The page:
“With respect to the merits, this administration does not support DOMA as a matter of policy, believes that it is discriminatory and supports its repeal.” Brown wrote, “Her apparent ‘defense’ of DOMA was designed to — and in fact will — undermine the law in federal courts, paving the way for a federal constitutional right to same-sex marriage.” Kagan also opposes the military’s “Don’t Ask, Don’t Tell” policy. Kris Mineau, president of the Massachusetts Family Institute, told supporters in a May 25 email, “This is a dangerous view not only because Kagan shows her preference to the gay agenda, but because she believes that she knows better than the American military’s leadership how to lead the military. This is an important signal of how she’ll behave on the Court.” On the alumni “Spotlight” section of Harvard Law School’s website, current law school dean Martha Minow called Kagan “a leader of tremendous vision.” Minow added that Kagan was an “astonishingly effective” law school dean who put students first, renovated the curriculum and expanded the faculty. Kagan was the first woman to be dean of Harvard Law School. She is also the first female solicitor general, and if her nomination to the Supreme Court is confirmed, for the first time there will be three women serving on the bench at the same time. At her nomination on May 10, Kagan said, “The Court is an extraordinary institution in the work it does and in the work it can do for the American people, by advancing the tenets of our Constitution, by upholding the rule of law and by enabling all Americans, regardless of their background or their beliefs, to get a fair hearing and an equal chance at justice.” President of the Cape Cod Family Life Alliance Patricia Stebbins, told The Anchor that her misgivings about the nomination stem from Kagan’s partiality to anti-family, anti-life values. Stebbins, who also serves as chairman of the Corpus Christi Respect Life Committee, said, “My very grave concerns are that when she is so vigorously pro-gay marriage and proabortion, she will not be able to temper her views when she’s making decisions concerning these issues.”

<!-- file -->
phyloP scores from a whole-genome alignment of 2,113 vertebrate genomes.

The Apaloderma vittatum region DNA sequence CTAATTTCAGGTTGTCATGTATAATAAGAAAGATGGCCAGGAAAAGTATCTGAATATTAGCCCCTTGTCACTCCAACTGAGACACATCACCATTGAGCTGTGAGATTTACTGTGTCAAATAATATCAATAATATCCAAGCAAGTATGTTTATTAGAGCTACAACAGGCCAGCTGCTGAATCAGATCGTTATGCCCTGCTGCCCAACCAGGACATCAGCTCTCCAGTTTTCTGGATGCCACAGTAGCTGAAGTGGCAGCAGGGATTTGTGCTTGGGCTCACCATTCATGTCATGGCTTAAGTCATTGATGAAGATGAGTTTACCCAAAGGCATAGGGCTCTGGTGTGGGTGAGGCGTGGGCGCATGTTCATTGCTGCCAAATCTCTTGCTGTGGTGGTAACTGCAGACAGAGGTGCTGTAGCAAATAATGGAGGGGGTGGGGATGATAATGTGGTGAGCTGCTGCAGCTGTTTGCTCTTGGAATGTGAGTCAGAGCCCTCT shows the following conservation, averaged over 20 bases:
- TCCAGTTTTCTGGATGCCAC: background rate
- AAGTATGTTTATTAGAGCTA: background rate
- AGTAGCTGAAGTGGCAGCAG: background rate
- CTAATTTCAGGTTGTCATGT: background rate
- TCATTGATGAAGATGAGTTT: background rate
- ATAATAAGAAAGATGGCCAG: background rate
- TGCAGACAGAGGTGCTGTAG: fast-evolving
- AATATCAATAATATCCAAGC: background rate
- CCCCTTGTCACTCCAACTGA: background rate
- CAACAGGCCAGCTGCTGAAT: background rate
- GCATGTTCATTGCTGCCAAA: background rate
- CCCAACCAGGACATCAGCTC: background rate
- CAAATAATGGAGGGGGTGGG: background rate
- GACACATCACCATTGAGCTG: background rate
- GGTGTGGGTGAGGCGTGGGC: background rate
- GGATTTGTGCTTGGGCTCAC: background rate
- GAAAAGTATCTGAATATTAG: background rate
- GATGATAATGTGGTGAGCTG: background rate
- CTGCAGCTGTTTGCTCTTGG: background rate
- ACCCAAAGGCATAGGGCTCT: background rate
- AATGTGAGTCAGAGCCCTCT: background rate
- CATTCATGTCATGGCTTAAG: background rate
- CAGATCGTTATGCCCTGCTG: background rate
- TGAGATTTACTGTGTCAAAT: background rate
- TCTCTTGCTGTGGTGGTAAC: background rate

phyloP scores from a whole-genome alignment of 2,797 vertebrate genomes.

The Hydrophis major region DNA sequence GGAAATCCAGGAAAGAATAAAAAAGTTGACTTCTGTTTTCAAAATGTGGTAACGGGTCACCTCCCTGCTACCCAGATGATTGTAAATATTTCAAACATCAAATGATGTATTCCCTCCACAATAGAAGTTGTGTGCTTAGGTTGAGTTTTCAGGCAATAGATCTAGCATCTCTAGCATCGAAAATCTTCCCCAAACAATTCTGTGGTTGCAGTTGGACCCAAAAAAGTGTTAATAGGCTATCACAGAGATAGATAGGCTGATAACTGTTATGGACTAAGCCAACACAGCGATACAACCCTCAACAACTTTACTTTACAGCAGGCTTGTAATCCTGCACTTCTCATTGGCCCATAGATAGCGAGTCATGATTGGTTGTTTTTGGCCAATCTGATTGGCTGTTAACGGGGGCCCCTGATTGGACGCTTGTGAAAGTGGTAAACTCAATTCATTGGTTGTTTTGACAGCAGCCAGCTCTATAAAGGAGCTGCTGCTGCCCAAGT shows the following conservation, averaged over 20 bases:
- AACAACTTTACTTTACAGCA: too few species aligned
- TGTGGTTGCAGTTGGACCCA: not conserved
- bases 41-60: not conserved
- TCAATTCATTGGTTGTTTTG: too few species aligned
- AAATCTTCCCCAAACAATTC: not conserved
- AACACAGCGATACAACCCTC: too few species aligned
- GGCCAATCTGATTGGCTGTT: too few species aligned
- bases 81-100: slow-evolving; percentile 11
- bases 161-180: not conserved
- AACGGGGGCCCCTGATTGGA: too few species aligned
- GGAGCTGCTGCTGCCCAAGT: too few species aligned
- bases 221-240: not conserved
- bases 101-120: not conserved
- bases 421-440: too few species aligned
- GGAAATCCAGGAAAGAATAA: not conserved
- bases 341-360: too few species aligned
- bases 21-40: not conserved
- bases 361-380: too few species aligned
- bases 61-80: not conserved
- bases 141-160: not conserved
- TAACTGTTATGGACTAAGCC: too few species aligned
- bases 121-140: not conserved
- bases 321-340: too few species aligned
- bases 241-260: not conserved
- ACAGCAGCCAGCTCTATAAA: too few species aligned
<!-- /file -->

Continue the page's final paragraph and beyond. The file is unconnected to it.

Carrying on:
“I first encountered the Catechesis of the Good Shepherd while on a trip to Arizona,” Father Nagle told The Anchor. “I really liked what I saw, and when I returned, I researched how to have my religious educators trained in the program.” That was nearly a dozen years ago. “Five years ago, I learned that the Aquinas Institute was offering the first master’s program in this method,” he continued. “I learned much of the studies could be done online, and thought it was a great idea to enroll. There was so much more about the program that I wanted and needed to know.” Following four years of “intensive study,” Father Nagle traveled last month to the Gateway to the West, for graduation ceremonies. He was trained and certified in all three levels of the program: ages three-five; six-eight; and nine-12. He also received academic training in theology and Scripture. “I came away with a better understanding of everything I learned,” he said. “The heart of the Good Shepherd program is to help children experience God through Scripture and prayers,” said Father Nagle. “They learn to pay attention to God in their lives. It’s important to start when they’re young. At age three the children can start to build a connection and a relationship with God. Then that relationship and connection can continue as they grow older and mature.” In his studies, Father Nagle learned how to present the lessons to the various age groups, how to prepare lesson plans based on the liturgical seasons, and what materials should be incorporated into each lesson. “There is no textbook,” he said. “It’s all based on Scripture, such as the parables, the life of Christ, the sacraments, and the Mass. What the children see at Mass is reinforced at their catechesis. And in the nine to 12 group, the lessons are from the Old Testament. It’s quite challenging, but quite rewarding.” Father Nagle cited an example of a lesson for the three- to fiveyear-olds. “Take the story of Jesus as the Good Shepherd,” he said. “The children hear the scriptural account, then in diorama form, they see the shepherd and his sheep. The witness how the sheep follow the shepherd, and by visualizing the scene, they can more easily associate Jesus as the Good Shepherd, and themselves as his sheep. How we must follow our shepherd.” In instances when learning about baptism, a baptismal font will be in the atrium. When learning about the Mass, a small altar and the materials used in the liturgy are there to see and touch. “The children hear, then can use their hands and touch the materials as they see the stories unfold. After